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Tuesday, 04 September 2018 06:26

Google will not patch flaw that can be used to track Android devices Featured

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Google will not patch flaw that can be used to track Android devices Pixabay

Google has refused to patch a vulnerability in older versions of Android that allows malicious attackers to track and locate smartphones, unless users upgrade to the latest version, or Android Pie.

The vulnerability was reported by security vendor Nightwatch Cybersecurity, who said it could be utilised to "uniquely identify and track any Android device" and also to "geolocate users".

Nightwatch said it had reported the flaw to Google back in March and that the company said it would only fix the issue in Android 9 or Pie. Older versions would not be patched, according to Nightwatch's advisory.

While users have been advised to upgrade to Android 9, that is not possible for anyone apart from those who use Google's own Pixel phones as every manufacturer customises Android and has to issue fixes and upgrades themselves.

Detailing the issue, Nightwatch said in its advisory: "System broadcasts by Android OS expose information about the user’s device to all applications running on the device. This includes the Wi-Fi network name, BSSID, local IP addresses, DNS server information and the MAC address.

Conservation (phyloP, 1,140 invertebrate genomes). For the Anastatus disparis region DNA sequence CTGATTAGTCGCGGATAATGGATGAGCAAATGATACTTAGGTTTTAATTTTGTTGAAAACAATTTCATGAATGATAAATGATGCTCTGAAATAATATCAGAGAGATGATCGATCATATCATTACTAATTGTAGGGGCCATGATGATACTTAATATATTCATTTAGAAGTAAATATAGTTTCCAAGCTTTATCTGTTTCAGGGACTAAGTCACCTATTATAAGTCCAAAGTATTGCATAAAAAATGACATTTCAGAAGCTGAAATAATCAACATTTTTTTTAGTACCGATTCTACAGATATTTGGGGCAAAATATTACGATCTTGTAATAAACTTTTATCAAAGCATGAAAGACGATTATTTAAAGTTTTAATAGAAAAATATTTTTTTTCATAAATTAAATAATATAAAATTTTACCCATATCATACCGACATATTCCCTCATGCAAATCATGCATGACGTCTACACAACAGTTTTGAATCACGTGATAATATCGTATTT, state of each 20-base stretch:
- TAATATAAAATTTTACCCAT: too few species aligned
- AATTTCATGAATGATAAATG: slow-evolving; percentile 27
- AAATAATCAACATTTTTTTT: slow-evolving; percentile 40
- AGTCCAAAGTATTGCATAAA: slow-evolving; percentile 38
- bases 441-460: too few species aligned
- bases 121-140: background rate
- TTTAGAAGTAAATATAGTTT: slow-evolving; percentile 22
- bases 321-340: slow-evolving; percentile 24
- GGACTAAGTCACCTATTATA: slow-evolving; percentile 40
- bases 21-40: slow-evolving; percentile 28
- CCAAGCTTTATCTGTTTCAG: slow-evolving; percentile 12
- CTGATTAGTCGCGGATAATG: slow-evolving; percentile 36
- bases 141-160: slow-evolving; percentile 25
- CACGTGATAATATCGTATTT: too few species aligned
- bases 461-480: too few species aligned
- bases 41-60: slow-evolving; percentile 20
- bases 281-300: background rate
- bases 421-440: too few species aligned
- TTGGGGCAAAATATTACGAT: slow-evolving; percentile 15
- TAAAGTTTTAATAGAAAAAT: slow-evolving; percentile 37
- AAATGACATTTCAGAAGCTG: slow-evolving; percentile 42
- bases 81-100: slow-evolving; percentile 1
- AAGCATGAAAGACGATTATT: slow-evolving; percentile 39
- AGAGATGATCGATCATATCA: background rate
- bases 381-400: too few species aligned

"Some of this information (MAC address) is no longer available via APIs on Android 6 and higher, and extra permissions are normally required to access the rest of this information.

android leak no patch

"However, by listening to these broadcasts, any application on the device can capture this information thus bypassing any permission checks and existing mitigations."

The company said forks of Android, like FireOS which runs the Amazon Kindle, were also affected by the vulnerability.

"Because MAC addresses do not change and are tied to hardware, this can be used to uniquely identify and track any Android device even when MAC address randomisation is used," Nightwatch said.

"The network name and BSSID can be used to geolocate users via a lookup against a database of BSSID such as WiGLE or SkyHook. Other networking information can be used by rogue apps to further explore and attack the local WiFi network."

The company said the issue could be replicated on anyone's device by following these steps:

  • Install the “Internal Broadcasts Monitor” application developed by Vilius Kraujutis from Google Play.
  • Open the application and tap “Start” to monitor broadcasts.
  • Observe system broadcasts, specifically “android.net.wifi.STATE_CHANGE” and “android.net.wifi.p2p.THIS_DEVICE_CHANGED”.

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Sam Varghese

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Sam Varghese has been writing for iTWire since 2006, a year after the site came into existence. For nearly a decade thereafter, he wrote mostly about free and open source software, based on his own use of this genre of software. Since May 2016, he has been writing across many areas of technology. He has been a journalist for nearly 40 years in India (Indian Express and Deccan Herald), the UAE (Khaleej Times) and Australia (Daily Commercial News (now defunct) and The Age). His personal blog is titled Irregular Expression.

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